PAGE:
Conference to Explore Youth Violence
Between the large-scale school massacres that capture headlines and the nation's attention and more everyday issues like fights and crime, youth violence is a painful and puzzling problem for our country's parents, educators and community members. How can educators and community members respond to youth violence? How can we protect our children from being hurt -- or from hurting each other and themselves?
On Friday, June 9, the Smith College School for Social Work (SSW) will address some of these troubling issues in a conference called "Safe Schools: Building Fortresses or Opening the Doors to Community?" The conference, which will take place from 8:30 a.m. to 4 p.m., will specifically target schools, social workers, juvenile justice workers, and community leaders.
"The focus of the conference is the need for a community response to youth violence," says Irene Rodriguez Martin, director of the SSW's Office of External Affairs and Continuing Education. Planned by the school's Office of Continuing Education in collaboration with members of the Springfield and Northampton school departments and the Springfield district attorney's office, the conference will feature more than 40 workshops designed to teach participants how to assess, prevent, intervene in and respond to youth violence.
Conference keynote speakers will be Jim Garbarino and Debora Prothrow-Stith. The conference will also feature a closing panel that includes new Northampton mayor Clare Higgins, Dr. Peter Negroni, Springfield Superintendent of Schools and other community leaders.
For a conference brochure and registration
information, call or e-mail Kathy Carlson at the Smith College
School for Social Work, Office of Continuing Education, at (413)
585-7955, or kcarlson@ais.
Track and field
David Greene, assistant to President
Ruth Simmons, is serving on the steering committee of the Business/Higher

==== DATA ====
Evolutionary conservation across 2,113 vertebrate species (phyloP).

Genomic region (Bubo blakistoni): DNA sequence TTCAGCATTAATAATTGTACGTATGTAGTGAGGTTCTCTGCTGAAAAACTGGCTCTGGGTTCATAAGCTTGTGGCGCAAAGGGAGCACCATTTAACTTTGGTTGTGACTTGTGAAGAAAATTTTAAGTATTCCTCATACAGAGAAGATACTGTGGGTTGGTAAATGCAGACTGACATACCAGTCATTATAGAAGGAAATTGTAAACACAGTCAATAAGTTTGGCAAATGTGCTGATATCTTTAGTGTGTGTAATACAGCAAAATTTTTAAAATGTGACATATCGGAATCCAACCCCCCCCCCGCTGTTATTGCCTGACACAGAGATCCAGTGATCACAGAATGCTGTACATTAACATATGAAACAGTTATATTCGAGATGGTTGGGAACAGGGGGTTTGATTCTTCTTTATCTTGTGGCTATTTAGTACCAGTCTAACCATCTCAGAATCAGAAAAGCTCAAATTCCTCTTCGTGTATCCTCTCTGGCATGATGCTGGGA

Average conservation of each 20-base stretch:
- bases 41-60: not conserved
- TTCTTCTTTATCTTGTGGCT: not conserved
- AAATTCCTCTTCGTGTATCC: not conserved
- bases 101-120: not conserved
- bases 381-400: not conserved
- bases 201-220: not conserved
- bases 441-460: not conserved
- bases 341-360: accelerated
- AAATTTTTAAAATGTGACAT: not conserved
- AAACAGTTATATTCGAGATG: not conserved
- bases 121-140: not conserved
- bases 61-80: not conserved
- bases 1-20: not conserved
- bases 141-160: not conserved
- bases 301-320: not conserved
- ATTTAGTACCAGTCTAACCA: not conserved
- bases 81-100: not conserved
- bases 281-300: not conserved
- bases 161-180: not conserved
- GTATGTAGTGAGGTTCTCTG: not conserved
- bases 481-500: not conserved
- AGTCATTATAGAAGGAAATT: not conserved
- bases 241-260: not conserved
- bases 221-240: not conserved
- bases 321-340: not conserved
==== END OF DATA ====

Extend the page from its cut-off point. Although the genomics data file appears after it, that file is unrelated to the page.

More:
Education Forum. The Forum is a national initiative of the American
Council on Education and the National Alliance of Business, which
is developing a national model on student diversity by combining
business and higher education interests. Also on the steering
committee is Hampshire College President Gregory Prince.
This June, Frank H. Ellis, Mary Augusta
Jordan Professor Emeritus of English, will read a paper at the
fourth quinquennial Swift Symposium at Westfalische Wilhelms-Universitat
in Munster, Germany. The symposium, which takes place June 18
through 22, will bring together about 30 Swift scholars from
around the world.
Lisa K. Barlow '80, a research scientist
at the Institute of Arctic and Alpine Research and a geology
instructor in the University of Colorado-Boulder's Baker Hall
Residential Academic Program, will be featured in an upcoming
episode of a new PBS series. The series, Secrets of the Dead,
presents "scientists from many disciplines...penetrating
myths and legends to arrive at new conclusions about the consequences
of history's darkest mysteries," a series description says.
Barlow will be featured as part of an international team of archeologists,
forensic anthropologists, entomologists, and botanists in "The
Lost Vikings," an episode exploring the sudden and mysterious
disappearance of a colony of Vikings in Greenland. "The
Lost Vikings" will air on Tuesday, May 16, from 8 to 9 p.m.
Karen V. Kukil, associate curator of
rare books at Smith, addressed British PEN at the Café
Royal in Piccadilly Circus, London, on April 8. Kukil's talk,
"Reviving the Journals of Sylvia Plath," was part of
the PEN International Writers' Day program, along with presentations
by British writers David Hare, Blake Morrison, Erica Wagner,
and John Carey. Kukil's unabridged edition of the Journals of
Sylvia Plath, 1950-1962, was recently released in London. Publisher
Faber and Faber reported that the first print run was 20,000
copies and that 16,000 had been sold prior to publication on
April 3. The American edition of the unabridged Journals is currently
scheduled for released in November by Vintage-Anchor Press, a
division of Random House.
Marjorie Senechal, Louise W. Kahn Professor
of Math, is featured on this year's on-line poster for Mathematics
Awareness Month, sponsored by the Joint Policy Board for Mathematics,
a consortium of professional societies. The poster, titled "Math
Spans All Dimensions," features Senechal under the category
"Math Plots and Plans" and includes a link to a biography
of her and a summary of her work. Also on the poster, under the
category "Math Expands" is well-known Smith alum and
novelist Madeleine L'Engle '41. The poster can be viewed at http://mam2000.mathforum.com/765/index.html.